"I can put myself in their shoes," said Morel, who can still speak Creole.
He says he would probably be dead had the Coast Guard not found him and his fellow migrants, who were lost and out of food. So, he's excited at the prospect of saving lives, just as his was saved.
"I don't think that anything I can do will be enough as payback," Morel said.

Tony McDade, chief of Morel's company at the academy, said Morel was a "phenomenal cadet" who helped other cadets succeed. He said Morel will bring empathy to the service because of his childhood experience.
"When he told me his story, I thought, wow, this is like something out of a Hollywood movie," McDade said. "It's not something he advertises. He's very humble about it."
After the rescue, Morel wound up being sent to Cuba. His mother was taken to a hospital in the United States because she had cancer and burns on her hands.

"I was confused, I was scared," Morel said. "Not being with my mom made me even more scared."
Morel was reunited with his mother at Bethesda Naval Hospital in Maryland. He visited her several times before she died shortly after his birthday.

"I wanted to cry, but I remember I just couldn't cry," Morel said. "I think it was like shock. We've been through a lot."

His mother told him that her translator, a Haitian woman serving in the U.S. Navy, would take care of him. That woman, a single mother named Louise Jackson, wound up adopting him.
"She's just a remarkable lady," Morel said. "She knew it was going to be hard and she went ahead and did it. I pretty much owe her my life."

Jackson, who lives in Rockville, Md., said when she told Morel his mother had died, he replied, "Is this time for good? I'm never going to see her anymore."
Jackson said it was too sad to let Morel be sent back to Haiti.
"He had no family whatsoever here," Jackson said.

Jackson, who is now battling cancer herself, said she's thrilled that her son is graduating from the Coast Guard Academy and predicted he will do well in service.
"To me that's a beautiful American story," Jackson said. "It can only happen in America."

Morel laughed as he recalled his adopted mother's tough rules about studying and not staying out or drinking. "She whipped me into shape quick," he said.
She got him involved in church and swimming and reminded him as he got older that it was the Coast Guard that saved him as a boy. Morel began to look into the guard in high school and was quickly sold on a service dedicated to saving lives.
"I just fell in love with the Coast Guard," Morel said.

Serving off the Florida coast will bring into contact with migrants fleeing poverty and trying to restart their lives in America. Many, however, will be sent back to their home countries.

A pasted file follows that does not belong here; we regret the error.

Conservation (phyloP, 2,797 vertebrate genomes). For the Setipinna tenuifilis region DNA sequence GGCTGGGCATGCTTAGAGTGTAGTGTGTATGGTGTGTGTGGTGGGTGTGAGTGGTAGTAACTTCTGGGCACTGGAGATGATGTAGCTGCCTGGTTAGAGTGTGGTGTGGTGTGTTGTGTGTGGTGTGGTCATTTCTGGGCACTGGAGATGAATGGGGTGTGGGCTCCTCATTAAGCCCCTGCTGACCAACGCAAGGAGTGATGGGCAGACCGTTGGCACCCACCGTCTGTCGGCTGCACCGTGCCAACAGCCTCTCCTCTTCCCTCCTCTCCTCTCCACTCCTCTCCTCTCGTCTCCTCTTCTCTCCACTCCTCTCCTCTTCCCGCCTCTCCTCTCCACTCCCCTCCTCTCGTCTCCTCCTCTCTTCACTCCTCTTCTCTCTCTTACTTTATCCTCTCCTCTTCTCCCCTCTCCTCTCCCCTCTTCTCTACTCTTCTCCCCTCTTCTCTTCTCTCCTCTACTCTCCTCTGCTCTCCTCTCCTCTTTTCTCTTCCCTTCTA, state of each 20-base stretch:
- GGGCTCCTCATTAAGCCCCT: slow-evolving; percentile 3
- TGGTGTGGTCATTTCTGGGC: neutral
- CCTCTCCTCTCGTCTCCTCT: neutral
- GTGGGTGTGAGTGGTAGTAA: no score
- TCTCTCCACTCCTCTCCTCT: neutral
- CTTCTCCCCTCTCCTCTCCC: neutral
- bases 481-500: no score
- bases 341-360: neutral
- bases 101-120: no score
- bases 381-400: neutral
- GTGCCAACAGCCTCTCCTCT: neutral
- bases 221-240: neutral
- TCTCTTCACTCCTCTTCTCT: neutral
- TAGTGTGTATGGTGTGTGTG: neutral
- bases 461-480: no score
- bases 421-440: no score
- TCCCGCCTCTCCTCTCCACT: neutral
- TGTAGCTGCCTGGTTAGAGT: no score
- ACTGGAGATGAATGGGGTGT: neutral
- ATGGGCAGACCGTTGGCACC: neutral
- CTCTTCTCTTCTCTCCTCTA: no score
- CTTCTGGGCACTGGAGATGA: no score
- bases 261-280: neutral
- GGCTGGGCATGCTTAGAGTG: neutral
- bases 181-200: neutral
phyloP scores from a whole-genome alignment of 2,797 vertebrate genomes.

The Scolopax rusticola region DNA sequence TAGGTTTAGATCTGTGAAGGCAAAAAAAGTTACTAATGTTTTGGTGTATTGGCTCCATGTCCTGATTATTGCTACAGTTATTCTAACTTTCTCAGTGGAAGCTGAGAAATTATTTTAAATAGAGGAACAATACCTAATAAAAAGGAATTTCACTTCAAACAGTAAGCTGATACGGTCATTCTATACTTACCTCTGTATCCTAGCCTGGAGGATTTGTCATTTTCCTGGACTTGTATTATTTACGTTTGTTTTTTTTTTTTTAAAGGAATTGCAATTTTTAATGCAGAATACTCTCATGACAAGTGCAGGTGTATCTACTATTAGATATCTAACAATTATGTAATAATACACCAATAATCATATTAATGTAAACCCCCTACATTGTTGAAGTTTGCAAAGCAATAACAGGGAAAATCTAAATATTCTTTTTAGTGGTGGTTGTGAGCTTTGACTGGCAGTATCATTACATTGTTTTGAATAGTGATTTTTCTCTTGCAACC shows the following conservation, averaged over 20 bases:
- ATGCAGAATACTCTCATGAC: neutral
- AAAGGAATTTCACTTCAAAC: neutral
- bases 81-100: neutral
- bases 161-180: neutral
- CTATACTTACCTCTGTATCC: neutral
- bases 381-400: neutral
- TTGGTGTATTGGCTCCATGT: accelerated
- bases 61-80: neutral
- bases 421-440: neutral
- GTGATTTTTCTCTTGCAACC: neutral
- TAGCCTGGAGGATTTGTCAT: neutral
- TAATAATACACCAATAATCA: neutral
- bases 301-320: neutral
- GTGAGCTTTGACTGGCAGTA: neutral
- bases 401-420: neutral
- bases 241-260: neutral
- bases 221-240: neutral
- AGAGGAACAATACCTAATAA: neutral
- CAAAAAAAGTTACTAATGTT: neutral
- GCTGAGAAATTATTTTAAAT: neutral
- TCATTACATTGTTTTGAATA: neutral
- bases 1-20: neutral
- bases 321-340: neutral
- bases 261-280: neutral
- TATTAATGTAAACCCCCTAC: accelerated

He acknowledges having mixed feelings about that, but he says it has to be done because there must be a policy to regulate how many people come into the United States.

"What I tell myself is I was given an opportunity and my life was saved by the Coast Guard," Morel said. "I feel it's better to be alive and shipping back to Haiti than being abandoned out at sea and pretty much starving to death or dying of dehydration."

NEW HAVEN, Conn. May 14, 2012

Tuesday, May 15, 2012

Garage Sale Supporting the Wounded Warrior Project

Garage Sale Supporting the Wounded Warrior Project
914 County Road, Metamora, IL 61548

Friday May 18th 8:00am - 3:00pm
Saturday May 19th 8:00am - 12:00pm

 Ladies clothes, some kids clothes holiday items, household items, and misc. Kids will have a treat and drink stand to help raise money for the cause.

One Heck of a Son-in-Law

Alabama native Betty Black lost her high school ring 43 years ago while she was playing softball. Black said that she had never expected to see her ring again. She was wrong.

Last year, Black's daughter married a man named Wendell Watkins, whose family owns the land where the softball field once stood. Although the field had been cleared and had weathered various crops and years of storms, Watkins started a search for the ring.

Watkins said that he tried to imagine the outline of where the softball field had once stood. He found where the pitcher's mound may have been, then traced his way toward where the backstop probably was. Then he started digging. After only about 10 minutes, he noticed something that looked out of place in the dirt. It was Black's class of 1959 ring.

When Watkins reunited his mother-in-law with her ring, she was elated. Black said she was so emotional, she "almost had a seizure."

That's one heck of a son-in-law.

By Melissa Knowles

Easy Homemade Ice Cream Sandwiches

Easy Ice Cream Sandwiches Recipe

  • 1 (18.25 ounce) package chocolate cake mix
  • 1/2 cup butter, softened
  • 1 teaspoon vanilla extract
  • 2 eggs
  • 1/2 cup semisweet chocolate chips
  • 1/2 cup butterscotch chips
  • 1/2 gallon vanilla ice cream, softened


  1. Preheat oven to 350 degrees F (175 degrees C). Lightly grease baking sheets.
  2. In a large bowl, mix together the cake mix, butter, vanilla extract, eggs, chocolate chips, and butterscotch chips. Roll dough into 2-inch balls and place them onto the prepared baking sheets. Bake for 10 minutes in the preheated oven. Do not overbake; the cookies should be set, but still soft. Let cool on the baking sheet for a few minutes before removing to finish cooling on wire racks.